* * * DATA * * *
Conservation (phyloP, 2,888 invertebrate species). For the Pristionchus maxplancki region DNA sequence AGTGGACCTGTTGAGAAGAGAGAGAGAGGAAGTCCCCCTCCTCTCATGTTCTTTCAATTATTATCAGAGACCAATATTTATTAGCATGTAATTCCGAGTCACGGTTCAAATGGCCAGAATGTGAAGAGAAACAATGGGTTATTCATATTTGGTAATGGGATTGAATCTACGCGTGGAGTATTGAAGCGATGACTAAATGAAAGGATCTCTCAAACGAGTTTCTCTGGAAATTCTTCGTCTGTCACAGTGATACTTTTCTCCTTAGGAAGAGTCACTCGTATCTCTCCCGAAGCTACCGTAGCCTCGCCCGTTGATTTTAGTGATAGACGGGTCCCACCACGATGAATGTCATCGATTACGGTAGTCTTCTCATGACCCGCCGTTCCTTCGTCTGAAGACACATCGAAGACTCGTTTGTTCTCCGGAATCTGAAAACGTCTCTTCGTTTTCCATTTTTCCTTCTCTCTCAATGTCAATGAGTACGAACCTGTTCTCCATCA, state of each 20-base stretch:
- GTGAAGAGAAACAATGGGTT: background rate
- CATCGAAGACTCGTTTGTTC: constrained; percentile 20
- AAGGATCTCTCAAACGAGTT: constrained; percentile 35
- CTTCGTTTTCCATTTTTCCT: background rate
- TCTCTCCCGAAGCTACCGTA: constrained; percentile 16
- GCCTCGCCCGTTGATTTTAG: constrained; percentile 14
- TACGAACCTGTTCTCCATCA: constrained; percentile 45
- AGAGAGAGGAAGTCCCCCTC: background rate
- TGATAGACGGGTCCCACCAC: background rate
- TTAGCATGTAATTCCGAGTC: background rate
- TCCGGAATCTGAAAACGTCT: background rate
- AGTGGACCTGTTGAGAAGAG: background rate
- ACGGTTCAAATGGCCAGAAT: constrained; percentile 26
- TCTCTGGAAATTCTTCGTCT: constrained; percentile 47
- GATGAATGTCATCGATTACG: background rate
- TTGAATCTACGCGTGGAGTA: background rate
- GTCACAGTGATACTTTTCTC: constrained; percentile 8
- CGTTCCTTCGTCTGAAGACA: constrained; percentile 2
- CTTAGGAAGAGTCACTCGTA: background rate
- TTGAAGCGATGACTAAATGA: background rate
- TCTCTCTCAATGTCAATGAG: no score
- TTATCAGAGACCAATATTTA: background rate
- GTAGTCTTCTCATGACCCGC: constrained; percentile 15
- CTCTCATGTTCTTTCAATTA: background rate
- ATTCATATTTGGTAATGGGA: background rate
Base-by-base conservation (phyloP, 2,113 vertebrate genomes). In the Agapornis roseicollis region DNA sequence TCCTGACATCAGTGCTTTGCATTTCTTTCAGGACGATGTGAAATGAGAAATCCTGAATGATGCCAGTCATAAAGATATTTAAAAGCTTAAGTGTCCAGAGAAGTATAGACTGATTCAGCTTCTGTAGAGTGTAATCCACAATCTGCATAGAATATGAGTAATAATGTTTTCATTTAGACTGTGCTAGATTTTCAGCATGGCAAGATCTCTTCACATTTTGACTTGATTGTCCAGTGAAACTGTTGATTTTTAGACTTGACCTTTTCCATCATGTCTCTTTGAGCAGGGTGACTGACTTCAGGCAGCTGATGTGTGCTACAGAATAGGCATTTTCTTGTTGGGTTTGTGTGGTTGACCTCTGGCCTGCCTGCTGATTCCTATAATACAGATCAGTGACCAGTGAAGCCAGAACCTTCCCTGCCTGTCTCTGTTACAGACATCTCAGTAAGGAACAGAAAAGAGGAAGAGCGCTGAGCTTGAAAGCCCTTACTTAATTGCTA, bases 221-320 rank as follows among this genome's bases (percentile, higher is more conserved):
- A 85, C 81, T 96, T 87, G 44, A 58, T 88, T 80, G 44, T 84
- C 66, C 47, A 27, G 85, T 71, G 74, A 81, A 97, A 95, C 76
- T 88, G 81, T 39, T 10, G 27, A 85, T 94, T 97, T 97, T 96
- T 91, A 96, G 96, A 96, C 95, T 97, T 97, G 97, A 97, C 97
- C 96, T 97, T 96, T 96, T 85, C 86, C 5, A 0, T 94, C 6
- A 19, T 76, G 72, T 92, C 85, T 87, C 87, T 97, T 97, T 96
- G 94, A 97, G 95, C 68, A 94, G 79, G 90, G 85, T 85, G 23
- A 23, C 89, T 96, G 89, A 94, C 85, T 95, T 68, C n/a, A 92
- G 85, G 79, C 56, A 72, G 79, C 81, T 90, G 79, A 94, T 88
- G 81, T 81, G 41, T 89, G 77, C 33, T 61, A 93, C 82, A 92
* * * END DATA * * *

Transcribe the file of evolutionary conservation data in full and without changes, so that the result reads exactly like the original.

Conservation (phyloP, 2,888 invertebrate species). For the Pristionchus maxplancki region DNA sequence AGTGGACCTGTTGAGAAGAGAGAGAGAGGAAGTCCCCCTCCTCTCATGTTCTTTCAATTATTATCAGAGACCAATATTTATTAGCATGTAATTCCGAGTCACGGTTCAAATGGCCAGAATGTGAAGAGAAACAATGGGTTATTCATATTTGGTAATGGGATTGAATCTACGCGTGGAGTATTGAAGCGATGACTAAATGAAAGGATCTCTCAAACGAGTTTCTCTGGAAATTCTTCGTCTGTCACAGTGATACTTTTCTCCTTAGGAAGAGTCACTCGTATCTCTCCCGAAGCTACCGTAGCCTCGCCCGTTGATTTTAGTGATAGACGGGTCCCACCACGATGAATGTCATCGATTACGGTAGTCTTCTCATGACCCGCCGTTCCTTCGTCTGAAGACACATCGAAGACTCGTTTGTTCTCCGGAATCTGAAAACGTCTCTTCGTTTTCCATTTTTCCTTCTCTCTCAATGTCAATGAGTACGAACCTGTTCTCCATCA, state of each 20-base stretch:
- GTGAAGAGAAACAATGGGTT: background rate
- CATCGAAGACTCGTTTGTTC: constrained; percentile 20
- AAGGATCTCTCAAACGAGTT: constrained; percentile 35
- CTTCGTTTTCCATTTTTCCT: background rate
- TCTCTCCCGAAGCTACCGTA: constrained; percentile 16
- GCCTCGCCCGTTGATTTTAG: constrained; percentile 14
- TACGAACCTGTTCTCCATCA: constrained; percentile 45
- AGAGAGAGGAAGTCCCCCTC: background rate
- TGATAGACGGGTCCCACCAC: background rate
- TTAGCATGTAATTCCGAGTC: background rate
- TCCGGAATCTGAAAACGTCT: background rate
- AGTGGACCTGTTGAGAAGAG: background rate
- ACGGTTCAAATGGCCAGAAT: constrained; percentile 26
- TCTCTGGAAATTCTTCGTCT: constrained; percentile 47
- GATGAATGTCATCGATTACG: background rate
- TTGAATCTACGCGTGGAGTA: background rate
- GTCACAGTGATACTTTTCTC: constrained; percentile 8
- CGTTCCTTCGTCTGAAGACA: constrained; percentile 2
- CTTAGGAAGAGTCACTCGTA: background rate
- TTGAAGCGATGACTAAATGA: background rate
- TCTCTCTCAATGTCAATGAG: no score
- TTATCAGAGACCAATATTTA: background rate
- GTAGTCTTCTCATGACCCGC: constrained; percentile 15
- CTCTCATGTTCTTTCAATTA: background rate
- ATTCATATTTGGTAATGGGA: background rate
Base-by-base conservation (phyloP, 2,113 vertebrate genomes). In the Agapornis roseicollis region DNA sequence TCCTGACATCAGTGCTTTGCATTTCTTTCAGGACGATGTGAAATGAGAAATCCTGAATGATGCCAGTCATAAAGATATTTAAAAGCTTAAGTGTCCAGAGAAGTATAGACTGATTCAGCTTCTGTAGAGTGTAATCCACAATCTGCATAGAATATGAGTAATAATGTTTTCATTTAGACTGTGCTAGATTTTCAGCATGGCAAGATCTCTTCACATTTTGACTTGATTGTCCAGTGAAACTGTTGATTTTTAGACTTGACCTTTTCCATCATGTCTCTTTGAGCAGGGTGACTGACTTCAGGCAGCTGATGTGTGCTACAGAATAGGCATTTTCTTGTTGGGTTTGTGTGGTTGACCTCTGGCCTGCCTGCTGATTCCTATAATACAGATCAGTGACCAGTGAAGCCAGAACCTTCCCTGCCTGTCTCTGTTACAGACATCTCAGTAAGGAACAGAAAAGAGGAAGAGCGCTGAGCTTGAAAGCCCTTACTTAATTGCTA, bases 221-320 rank as follows among this genome's bases (percentile, higher is more conserved):
- A 85, C 81, T 96, T 87, G 44, A 58, T 88, T 80, G 44, T 84
- C 66, C 47, A 27, G 85, T 71, G 74, A 81, A 97, A 95, C 76
- T 88, G 81, T 39, T 10, G 27, A 85, T 94, T 97, T 97, T 96
- T 91, A 96, G 96, A 96, C 95, T 97, T 97, G 97, A 97, C 97
- C 96, T 97, T 96, T 96, T 85, C 86, C 5, A 0, T 94, C 6
- A 19, T 76, G 72, T 92, C 85, T 87, C 87, T 97, T 97, T 96
- G 94, A 97, G 95, C 68, A 94, G 79, G 90, G 85, T 85, G 23
- A 23, C 89, T 96, G 89, A 94, C 85, T 95, T 68, C n/a, A 92
- G 85, G 79, C 56, A 72, G 79, C 81, T 90, G 79, A 94, T 88
- G 81, T 81, G 41, T 89, G 77, C 33, T 61, A 93, C 82, A 92